About the times that Lydiat left the College, the provostship became vacant by the resignation of Alvey, and was offered by the Fellows to Ussher, but he declined

luctance, he accepted it. He is reported to have composed there 600 sermons, on the Harmony of the Gospels. Having become security for a friend he was unable to pay the debt, his patrimony having been expended in the publication of books, and he was thrown into the Bocardo prison at Oxford. From this he was liberated by the generosity of Sir William Boswell, Archbishops Laud and Ussher, and some other friends. Selden refused to contribute, in resentment for a supposed slight offered him by Lydiat, who called him, in the Marmora Arundeliana, simply an industrious writer. These misfortunes do not appear to have damped his zeal for the advancement of learning, for no sooner had he been released from prison, than he presented a petition to Charles I. for his patronage in an intended voyage to the East to collect manuscripts. The Civil War put a stop to any hopes of success from such a petition, and his loyalty exposed him to new troubles. He states, in a letter to Sir William Compton, governor of Banbury Castle, that "he had been twice pillaged by the Parliament forces of Compton House to the value of at least £70, and was forced, for a quarter of a year, to borrow a shirt to shift himself; also that he had been twice carried away from his home, and barbarously treated by the soldiers. The cause of which ill usage was, that he had denied them money, and defended his books and papers, and, while a prisoner in Warwick Castle, had spoken much for the King and bishops." He at length rested from his labours on the third of April, 1646, in the 75th year of his age. After the Restoration, the Warden and Fellows of New College placed a stone with an inscription over his grave in Okerton churchyard, and erected a monument to his memory in their cloister.

In the Biographia Britannica, it is stated that, soon after his return, he entered into the married state with a sister of Ussher, for which fact the authority given is the alleged subscription of "your loving brother-in-law" to some letters. The letters, however, are only signed, "your loving friend and brother," which latter appellation Ussher bestows upon others of his correspondents among the clergy. Mr. Briggs, indeed, says, “I pray you salute from me your brother, Mr. Lydiat ;" but this was in a letter dated August, 1610, so that Lydiat must have been married before he had been a year in Ireland, if that be considered authority. I cannot find any proof that Lydiat was married to a sister of Ussher, or indeed that he was married at all. The recorded incidents of his life seem to prove he never was.

• Dr. Parr, and he is, of course, blindly followed by all the other biographers, says, that Ussher was offered the provostship in 1610, when in his thirtieth year. But the offer must have been made in 1609, for on the 14th of November, 1609, the election of Temple was confirmed by the Fellows, Masters of Arts, and Lecturers, and he entered upon his office the 23rd of December, 1609.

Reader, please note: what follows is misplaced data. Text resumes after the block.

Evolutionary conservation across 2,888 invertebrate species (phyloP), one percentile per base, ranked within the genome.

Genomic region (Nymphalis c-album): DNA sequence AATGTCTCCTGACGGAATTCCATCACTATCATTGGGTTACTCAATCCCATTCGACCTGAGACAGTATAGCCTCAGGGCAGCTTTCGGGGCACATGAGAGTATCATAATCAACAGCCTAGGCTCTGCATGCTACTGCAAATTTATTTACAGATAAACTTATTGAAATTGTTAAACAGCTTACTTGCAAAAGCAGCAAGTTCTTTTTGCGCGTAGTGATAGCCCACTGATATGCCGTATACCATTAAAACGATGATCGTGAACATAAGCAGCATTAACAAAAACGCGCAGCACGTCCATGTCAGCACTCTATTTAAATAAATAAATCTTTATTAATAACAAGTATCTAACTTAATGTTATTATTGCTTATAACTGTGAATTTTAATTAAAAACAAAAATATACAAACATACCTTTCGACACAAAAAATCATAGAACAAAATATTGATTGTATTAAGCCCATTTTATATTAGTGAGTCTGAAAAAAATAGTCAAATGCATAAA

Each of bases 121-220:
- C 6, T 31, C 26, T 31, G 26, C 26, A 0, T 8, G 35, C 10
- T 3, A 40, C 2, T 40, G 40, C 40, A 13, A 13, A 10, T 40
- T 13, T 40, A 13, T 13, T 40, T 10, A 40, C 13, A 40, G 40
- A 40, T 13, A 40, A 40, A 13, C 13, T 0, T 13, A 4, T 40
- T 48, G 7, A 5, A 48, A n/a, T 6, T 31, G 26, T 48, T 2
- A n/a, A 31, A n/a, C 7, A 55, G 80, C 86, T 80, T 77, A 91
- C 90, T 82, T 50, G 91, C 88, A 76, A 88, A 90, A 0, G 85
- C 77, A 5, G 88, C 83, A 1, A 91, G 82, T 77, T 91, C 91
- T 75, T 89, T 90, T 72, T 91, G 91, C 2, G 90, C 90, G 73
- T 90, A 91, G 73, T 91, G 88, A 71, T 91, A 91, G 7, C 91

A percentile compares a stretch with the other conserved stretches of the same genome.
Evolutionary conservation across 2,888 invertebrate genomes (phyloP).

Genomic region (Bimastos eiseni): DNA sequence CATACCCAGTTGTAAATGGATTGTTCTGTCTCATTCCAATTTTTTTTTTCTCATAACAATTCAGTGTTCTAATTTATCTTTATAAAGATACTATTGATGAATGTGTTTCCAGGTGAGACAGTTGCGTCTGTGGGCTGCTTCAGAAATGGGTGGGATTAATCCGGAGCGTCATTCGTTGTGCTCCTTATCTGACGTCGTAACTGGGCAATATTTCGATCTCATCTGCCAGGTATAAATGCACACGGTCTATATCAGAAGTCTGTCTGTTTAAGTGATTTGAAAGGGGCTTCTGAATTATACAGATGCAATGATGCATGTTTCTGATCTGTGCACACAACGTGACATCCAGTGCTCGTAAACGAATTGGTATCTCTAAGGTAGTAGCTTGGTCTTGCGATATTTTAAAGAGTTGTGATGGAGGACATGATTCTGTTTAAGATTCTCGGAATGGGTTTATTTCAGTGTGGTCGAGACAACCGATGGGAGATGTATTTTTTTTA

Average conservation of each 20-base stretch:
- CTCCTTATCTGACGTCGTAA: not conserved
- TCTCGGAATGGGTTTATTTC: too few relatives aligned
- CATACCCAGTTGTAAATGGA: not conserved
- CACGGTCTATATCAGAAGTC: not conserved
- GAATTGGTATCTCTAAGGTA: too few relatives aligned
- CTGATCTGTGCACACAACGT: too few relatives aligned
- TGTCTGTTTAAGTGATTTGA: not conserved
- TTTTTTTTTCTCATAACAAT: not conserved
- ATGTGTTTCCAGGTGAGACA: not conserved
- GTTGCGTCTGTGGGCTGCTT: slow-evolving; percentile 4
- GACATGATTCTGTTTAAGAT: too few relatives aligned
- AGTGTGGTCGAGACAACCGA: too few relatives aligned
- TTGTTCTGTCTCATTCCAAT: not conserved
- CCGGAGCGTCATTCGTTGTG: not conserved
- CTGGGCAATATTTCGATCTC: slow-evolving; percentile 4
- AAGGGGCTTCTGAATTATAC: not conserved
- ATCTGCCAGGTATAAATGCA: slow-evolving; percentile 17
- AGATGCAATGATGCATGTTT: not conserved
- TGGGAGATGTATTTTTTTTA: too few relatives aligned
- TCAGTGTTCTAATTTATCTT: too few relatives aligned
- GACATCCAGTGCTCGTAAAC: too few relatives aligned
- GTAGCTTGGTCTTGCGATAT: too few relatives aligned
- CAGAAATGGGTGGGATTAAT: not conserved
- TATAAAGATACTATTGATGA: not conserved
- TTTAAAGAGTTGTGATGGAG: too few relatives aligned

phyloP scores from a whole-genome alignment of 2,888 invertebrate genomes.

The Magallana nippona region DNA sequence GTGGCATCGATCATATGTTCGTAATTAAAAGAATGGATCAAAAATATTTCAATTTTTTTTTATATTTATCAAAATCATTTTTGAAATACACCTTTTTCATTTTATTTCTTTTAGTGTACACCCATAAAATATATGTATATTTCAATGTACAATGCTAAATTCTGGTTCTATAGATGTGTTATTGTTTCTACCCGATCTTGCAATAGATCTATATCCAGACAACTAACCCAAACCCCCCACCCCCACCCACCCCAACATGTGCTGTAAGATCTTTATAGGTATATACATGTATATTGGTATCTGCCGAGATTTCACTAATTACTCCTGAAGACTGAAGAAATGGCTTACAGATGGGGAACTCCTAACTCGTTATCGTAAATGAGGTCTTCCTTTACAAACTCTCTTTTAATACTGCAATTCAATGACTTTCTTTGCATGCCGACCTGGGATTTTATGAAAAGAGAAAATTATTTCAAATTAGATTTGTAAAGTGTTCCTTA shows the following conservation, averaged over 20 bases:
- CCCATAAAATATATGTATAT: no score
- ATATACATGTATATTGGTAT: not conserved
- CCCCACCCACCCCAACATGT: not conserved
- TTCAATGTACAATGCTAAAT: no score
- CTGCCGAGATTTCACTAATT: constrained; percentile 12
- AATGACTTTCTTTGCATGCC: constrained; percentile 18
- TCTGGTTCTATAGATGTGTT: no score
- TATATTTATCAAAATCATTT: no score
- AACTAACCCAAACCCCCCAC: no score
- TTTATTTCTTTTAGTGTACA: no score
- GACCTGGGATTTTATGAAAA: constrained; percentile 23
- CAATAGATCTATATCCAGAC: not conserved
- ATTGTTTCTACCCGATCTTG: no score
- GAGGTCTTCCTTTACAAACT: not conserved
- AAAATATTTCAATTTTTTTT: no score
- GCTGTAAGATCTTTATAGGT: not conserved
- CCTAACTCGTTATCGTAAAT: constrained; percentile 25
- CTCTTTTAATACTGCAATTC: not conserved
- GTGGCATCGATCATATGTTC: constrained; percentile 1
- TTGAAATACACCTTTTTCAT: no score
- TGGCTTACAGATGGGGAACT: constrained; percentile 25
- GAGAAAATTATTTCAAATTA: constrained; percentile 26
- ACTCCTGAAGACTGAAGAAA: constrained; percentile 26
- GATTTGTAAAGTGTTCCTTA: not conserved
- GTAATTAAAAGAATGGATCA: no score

the honour. It cannot be very clearly ascertained what was his reason for refusing such a situation: Dr. Parr states, that it arose "from his fear of its proving a hindrance to his studies;" perhaps, also, he thought its duties would interfere with his visits to England, which would be necessary for the completion of the studies in which he was engaged; and perhaps he shrunk from encountering the difficulties in which the unsettled state of the College must involve its new Provost, difficulties which could only be overcome by greater promptness and decision, than ever appeared in his character. Dr. Smith says that Ussher recommended and procured the election of William Temple. It is to be hoped he did not, for Temple does not seem to have been at all fitted for his situation. Temple was the third appointment made by the English government, of persons whom they were anxious to get rid of, and unwilling to promote in England. Temple had been secretary to the unfortunate Earl of Essex at the time of his death, and fled into Ireland to escape the enmity of Cecil: there he remained in retirement till he was appointed Provost: though the appointment was nominally in the Fellows, yet in no case was it ever made without the direction of the government. Temple had strong puritanical tendencies, and resisted the orders of Archbishop Abbot to wear a sur

The letter of Archbishop Abbot, the Chancellor of the University, to Archbishop Jones, Lord Chancellor of Ireland, gives a curious account of Irish uniformity at that time, and I therefore give an extract from it. Feb. 25, 1613.


His Majesty hath been informed by some or other lately come out of Ireland, of an abuse which his Highness doth exceedingly take at heart, and that is, that at the cathedral churches in Dublin as also at the College, the Prebendaries and dignitaries of the one, and the Provost and fellows of the other do refuse to come into the quire or into the chapel on Sundays and Holydays in their surplices and hoods fit for their degrees. I cannot express to your Lordship how exceedingly his Majesty is offended thereat, and therefore hath been pleased to command me to write a peremptory direction with all speed and with all the authority which his Highness can give me, that you call before you the dignitaries and prebendaries of the cathedral churches who offend in this kind, as also the Provost and such of the fellows as transgress, and that you let them know that it is his Majesty's express commandment, that they con

« AnteriorContinuar »